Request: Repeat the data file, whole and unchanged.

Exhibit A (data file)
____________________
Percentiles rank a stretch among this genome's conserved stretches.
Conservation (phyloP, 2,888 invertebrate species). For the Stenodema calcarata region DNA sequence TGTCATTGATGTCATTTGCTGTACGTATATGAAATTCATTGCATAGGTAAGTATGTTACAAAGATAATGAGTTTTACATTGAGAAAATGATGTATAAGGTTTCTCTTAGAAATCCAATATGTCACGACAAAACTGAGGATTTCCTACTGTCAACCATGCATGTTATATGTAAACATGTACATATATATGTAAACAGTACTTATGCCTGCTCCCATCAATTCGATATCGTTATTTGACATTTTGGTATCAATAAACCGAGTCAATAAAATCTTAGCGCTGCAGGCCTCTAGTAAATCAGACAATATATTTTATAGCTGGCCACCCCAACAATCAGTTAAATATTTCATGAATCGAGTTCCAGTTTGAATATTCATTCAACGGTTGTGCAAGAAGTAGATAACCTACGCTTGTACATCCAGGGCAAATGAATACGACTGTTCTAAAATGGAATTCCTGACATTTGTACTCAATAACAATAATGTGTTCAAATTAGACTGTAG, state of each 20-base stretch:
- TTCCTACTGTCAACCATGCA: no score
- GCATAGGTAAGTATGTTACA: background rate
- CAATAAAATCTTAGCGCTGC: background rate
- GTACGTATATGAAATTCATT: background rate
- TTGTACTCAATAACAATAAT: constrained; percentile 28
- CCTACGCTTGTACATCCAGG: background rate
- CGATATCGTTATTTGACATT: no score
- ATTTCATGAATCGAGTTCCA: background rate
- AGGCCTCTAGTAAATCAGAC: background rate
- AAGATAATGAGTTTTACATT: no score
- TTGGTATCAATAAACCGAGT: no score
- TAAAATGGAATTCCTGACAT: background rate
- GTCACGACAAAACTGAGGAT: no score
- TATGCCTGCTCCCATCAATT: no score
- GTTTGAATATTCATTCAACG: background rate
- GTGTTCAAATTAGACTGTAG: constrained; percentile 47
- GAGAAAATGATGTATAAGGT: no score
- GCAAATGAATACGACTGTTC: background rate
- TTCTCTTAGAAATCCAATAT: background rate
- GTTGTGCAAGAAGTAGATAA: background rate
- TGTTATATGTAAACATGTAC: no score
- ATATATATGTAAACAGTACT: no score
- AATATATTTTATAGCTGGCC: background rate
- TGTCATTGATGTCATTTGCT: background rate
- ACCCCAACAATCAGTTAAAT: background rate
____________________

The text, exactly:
Percentiles rank a stretch among this genome's conserved stretches.
Conservation (phyloP, 2,888 invertebrate species). For the Stenodema calcarata region DNA sequence TGTCATTGATGTCATTTGCTGTACGTATATGAAATTCATTGCATAGGTAAGTATGTTACAAAGATAATGAGTTTTACATTGAGAAAATGATGTATAAGGTTTCTCTTAGAAATCCAATATGTCACGACAAAACTGAGGATTTCCTACTGTCAACCATGCATGTTATATGTAAACATGTACATATATATGTAAACAGTACTTATGCCTGCTCCCATCAATTCGATATCGTTATTTGACATTTTGGTATCAATAAACCGAGTCAATAAAATCTTAGCGCTGCAGGCCTCTAGTAAATCAGACAATATATTTTATAGCTGGCCACCCCAACAATCAGTTAAATATTTCATGAATCGAGTTCCAGTTTGAATATTCATTCAACGGTTGTGCAAGAAGTAGATAACCTACGCTTGTACATCCAGGGCAAATGAATACGACTGTTCTAAAATGGAATTCCTGACATTTGTACTCAATAACAATAATGTGTTCAAATTAGACTGTAG, state of each 20-base stretch:
- TTCCTACTGTCAACCATGCA: no score
- GCATAGGTAAGTATGTTACA: background rate
- CAATAAAATCTTAGCGCTGC: background rate
- GTACGTATATGAAATTCATT: background rate
- TTGTACTCAATAACAATAAT: constrained; percentile 28
- CCTACGCTTGTACATCCAGG: background rate
- CGATATCGTTATTTGACATT: no score
- ATTTCATGAATCGAGTTCCA: background rate
- AGGCCTCTAGTAAATCAGAC: background rate
- AAGATAATGAGTTTTACATT: no score
- TTGGTATCAATAAACCGAGT: no score
- TAAAATGGAATTCCTGACAT: background rate
- GTCACGACAAAACTGAGGAT: no score
- TATGCCTGCTCCCATCAATT: no score
- GTTTGAATATTCATTCAACG: background rate
- GTGTTCAAATTAGACTGTAG: constrained; percentile 47
- GAGAAAATGATGTATAAGGT: no score
- GCAAATGAATACGACTGTTC: background rate
- TTCTCTTAGAAATCCAATAT: background rate
- GTTGTGCAAGAAGTAGATAA: background rate
- TGTTATATGTAAACATGTAC: no score
- ATATATATGTAAACAGTACT: no score
- AATATATTTTATAGCTGGCC: background rate
- TGTCATTGATGTCATTTGCT: background rate
- ACCCCAACAATCAGTTAAAT: background rate